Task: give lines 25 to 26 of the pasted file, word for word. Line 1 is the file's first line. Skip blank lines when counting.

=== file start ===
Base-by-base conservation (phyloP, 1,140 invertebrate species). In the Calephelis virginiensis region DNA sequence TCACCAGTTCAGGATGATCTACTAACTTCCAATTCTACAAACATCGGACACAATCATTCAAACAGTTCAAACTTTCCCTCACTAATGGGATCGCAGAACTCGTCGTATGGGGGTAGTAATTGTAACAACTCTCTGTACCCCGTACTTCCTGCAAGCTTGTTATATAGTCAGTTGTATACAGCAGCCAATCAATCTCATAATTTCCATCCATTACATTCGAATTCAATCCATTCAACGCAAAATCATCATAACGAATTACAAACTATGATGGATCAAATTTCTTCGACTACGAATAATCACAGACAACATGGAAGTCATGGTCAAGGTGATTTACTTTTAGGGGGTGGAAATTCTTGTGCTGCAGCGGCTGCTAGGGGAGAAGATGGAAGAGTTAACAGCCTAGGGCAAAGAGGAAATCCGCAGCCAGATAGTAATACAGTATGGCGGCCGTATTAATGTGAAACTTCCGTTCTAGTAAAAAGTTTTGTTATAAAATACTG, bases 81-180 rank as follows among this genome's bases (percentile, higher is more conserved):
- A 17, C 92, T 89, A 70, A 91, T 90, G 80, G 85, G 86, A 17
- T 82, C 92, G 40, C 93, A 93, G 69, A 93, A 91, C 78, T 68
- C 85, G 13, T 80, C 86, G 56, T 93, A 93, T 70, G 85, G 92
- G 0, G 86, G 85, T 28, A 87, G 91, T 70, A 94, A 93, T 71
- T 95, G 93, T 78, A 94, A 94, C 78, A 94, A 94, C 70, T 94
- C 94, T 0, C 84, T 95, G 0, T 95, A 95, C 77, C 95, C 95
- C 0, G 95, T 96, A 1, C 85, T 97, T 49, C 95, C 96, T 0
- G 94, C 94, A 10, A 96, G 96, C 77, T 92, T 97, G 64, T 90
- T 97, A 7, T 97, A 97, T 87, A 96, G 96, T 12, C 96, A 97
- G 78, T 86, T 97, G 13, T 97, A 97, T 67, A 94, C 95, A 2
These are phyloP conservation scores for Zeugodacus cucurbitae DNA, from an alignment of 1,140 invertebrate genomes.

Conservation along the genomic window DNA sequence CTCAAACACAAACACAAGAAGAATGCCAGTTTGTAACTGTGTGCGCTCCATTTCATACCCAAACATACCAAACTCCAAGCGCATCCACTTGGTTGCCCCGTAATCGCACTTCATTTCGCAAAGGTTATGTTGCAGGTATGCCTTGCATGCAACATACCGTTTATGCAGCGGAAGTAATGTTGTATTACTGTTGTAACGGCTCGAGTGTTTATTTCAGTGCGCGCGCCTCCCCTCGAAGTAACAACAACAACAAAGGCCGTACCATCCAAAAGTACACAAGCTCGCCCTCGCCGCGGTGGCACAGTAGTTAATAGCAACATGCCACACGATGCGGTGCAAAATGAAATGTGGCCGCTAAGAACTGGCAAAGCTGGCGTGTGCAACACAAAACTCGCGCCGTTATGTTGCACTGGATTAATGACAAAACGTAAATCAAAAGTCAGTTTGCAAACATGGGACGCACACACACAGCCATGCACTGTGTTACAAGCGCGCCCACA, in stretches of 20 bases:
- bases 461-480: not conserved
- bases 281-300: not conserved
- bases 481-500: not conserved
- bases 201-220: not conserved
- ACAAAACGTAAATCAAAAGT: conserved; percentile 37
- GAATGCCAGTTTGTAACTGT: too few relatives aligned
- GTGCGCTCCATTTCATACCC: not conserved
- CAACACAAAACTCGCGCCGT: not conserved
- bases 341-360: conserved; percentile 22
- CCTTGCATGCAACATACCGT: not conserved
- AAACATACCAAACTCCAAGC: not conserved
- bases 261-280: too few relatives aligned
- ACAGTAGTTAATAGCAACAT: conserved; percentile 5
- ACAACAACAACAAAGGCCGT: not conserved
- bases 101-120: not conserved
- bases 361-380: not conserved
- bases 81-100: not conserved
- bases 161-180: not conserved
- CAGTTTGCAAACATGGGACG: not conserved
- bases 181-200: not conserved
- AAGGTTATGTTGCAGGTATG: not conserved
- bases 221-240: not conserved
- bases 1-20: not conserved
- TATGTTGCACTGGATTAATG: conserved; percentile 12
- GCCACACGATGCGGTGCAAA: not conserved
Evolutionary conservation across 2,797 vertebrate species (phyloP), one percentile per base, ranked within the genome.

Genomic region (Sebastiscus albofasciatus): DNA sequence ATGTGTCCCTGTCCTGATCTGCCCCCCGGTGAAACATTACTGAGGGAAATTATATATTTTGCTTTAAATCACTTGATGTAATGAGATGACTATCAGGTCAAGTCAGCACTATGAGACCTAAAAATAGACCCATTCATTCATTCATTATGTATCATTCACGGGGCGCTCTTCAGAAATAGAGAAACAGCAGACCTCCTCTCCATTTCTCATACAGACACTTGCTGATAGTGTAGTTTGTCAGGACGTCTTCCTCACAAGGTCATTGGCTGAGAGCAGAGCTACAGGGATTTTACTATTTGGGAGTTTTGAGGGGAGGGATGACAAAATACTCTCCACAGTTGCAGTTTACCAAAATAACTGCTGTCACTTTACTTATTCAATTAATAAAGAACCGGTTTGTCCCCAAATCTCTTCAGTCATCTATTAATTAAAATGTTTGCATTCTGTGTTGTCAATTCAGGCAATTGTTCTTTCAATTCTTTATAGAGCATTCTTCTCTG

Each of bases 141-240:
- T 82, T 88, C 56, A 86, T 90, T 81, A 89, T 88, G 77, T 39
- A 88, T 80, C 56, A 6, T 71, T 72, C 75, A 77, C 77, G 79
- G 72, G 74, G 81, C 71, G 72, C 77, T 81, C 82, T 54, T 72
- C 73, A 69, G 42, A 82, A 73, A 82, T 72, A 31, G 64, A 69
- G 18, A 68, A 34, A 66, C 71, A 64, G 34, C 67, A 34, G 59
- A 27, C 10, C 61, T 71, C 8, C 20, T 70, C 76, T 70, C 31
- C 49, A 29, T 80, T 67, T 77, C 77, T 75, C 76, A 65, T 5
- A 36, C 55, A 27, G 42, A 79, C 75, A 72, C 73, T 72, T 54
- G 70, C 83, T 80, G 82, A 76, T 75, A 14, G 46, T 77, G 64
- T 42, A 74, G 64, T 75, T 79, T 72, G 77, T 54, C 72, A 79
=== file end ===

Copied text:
- bases 261-280: too few relatives aligned
- ACAGTAGTTAATAGCAACAT: conserved; percentile 5